Prostitution, Procurement, and Power: Sex Workers' Perceptions of Pimps and Madams

Fermin, Lyndsey
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Previous research has examined the various risks associated with prostitution as well as the nature of relationships between prostitutes and their procurers, that is, their pimps or madams. However, research on prostitutes’ decision making concerning procurement— that is, to be managed or to freelance—is scarce. This study explores how prostitutes decide whether or not to be managed by a pimp or madam and evaluates the ramifications of those decisions. Drawing on insights from theories of risk management and power negotiation, this study aims to discover how sex workers in San Antonio, Texas assess the advantages and disadvantages of being managed or freelancing while considering the consequences of their critical choice. To examine this issue, qualitative interviews collected from seventeen female prostitutes are analyzed. These interviews are used to examine how sex workers assess and negotiate various risks associated with their line of work. Special attention is focused on the risk mitigation and risk magnification introduced by the procurers (pimps and madams). This study sheds new light on how women who work in the world’s oldest profession actively manage the risks associated to their line of work.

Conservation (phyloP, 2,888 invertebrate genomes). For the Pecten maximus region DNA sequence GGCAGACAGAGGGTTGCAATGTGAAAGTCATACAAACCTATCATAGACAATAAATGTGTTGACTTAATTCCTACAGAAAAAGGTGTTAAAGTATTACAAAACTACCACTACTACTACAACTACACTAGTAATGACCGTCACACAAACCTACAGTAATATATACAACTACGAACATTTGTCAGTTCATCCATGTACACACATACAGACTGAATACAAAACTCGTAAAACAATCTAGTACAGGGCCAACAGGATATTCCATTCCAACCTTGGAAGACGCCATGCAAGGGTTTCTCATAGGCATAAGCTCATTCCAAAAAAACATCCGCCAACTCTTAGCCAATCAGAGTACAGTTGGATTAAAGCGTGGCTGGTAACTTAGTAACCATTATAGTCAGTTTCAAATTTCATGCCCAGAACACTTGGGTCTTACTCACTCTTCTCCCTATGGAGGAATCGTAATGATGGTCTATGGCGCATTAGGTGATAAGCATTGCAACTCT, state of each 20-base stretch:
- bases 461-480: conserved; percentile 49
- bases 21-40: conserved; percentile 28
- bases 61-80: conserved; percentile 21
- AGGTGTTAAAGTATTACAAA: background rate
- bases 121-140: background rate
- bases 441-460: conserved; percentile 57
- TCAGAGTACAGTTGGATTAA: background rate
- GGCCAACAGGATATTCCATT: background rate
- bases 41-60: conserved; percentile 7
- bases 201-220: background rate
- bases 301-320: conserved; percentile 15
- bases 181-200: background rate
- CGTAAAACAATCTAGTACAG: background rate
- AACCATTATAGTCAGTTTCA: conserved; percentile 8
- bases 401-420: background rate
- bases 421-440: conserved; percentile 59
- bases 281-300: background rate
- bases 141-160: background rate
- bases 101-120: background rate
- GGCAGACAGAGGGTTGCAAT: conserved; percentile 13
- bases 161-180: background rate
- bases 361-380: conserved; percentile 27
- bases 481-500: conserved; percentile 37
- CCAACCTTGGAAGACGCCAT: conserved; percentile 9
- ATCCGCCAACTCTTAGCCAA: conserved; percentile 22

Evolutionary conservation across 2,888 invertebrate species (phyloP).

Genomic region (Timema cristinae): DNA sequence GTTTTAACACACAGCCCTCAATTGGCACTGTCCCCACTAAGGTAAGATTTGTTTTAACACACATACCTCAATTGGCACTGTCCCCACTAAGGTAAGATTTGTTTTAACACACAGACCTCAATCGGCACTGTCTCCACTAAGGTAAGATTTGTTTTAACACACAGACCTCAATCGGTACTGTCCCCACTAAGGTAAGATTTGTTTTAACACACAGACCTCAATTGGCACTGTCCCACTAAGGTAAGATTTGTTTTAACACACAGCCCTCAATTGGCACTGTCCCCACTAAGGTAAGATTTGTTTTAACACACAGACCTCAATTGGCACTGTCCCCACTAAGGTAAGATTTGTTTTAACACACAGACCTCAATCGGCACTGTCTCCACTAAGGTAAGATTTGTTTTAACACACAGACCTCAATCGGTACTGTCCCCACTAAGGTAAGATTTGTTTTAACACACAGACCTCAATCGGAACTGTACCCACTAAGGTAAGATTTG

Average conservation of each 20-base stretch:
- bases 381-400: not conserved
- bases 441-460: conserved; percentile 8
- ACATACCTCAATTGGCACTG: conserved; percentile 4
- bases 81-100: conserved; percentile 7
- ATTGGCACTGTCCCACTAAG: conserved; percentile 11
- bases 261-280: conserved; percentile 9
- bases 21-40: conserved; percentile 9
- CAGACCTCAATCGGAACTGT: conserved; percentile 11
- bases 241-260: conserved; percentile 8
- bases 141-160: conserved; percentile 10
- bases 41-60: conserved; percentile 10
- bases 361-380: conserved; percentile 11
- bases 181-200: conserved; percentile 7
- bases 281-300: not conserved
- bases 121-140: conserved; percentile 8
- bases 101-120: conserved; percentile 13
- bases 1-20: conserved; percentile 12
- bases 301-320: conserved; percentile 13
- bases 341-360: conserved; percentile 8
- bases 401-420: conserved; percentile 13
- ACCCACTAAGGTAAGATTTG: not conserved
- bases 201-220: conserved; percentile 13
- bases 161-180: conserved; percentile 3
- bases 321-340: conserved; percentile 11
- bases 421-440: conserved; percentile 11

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madams, pimps, power, prostitution, risk management, sex work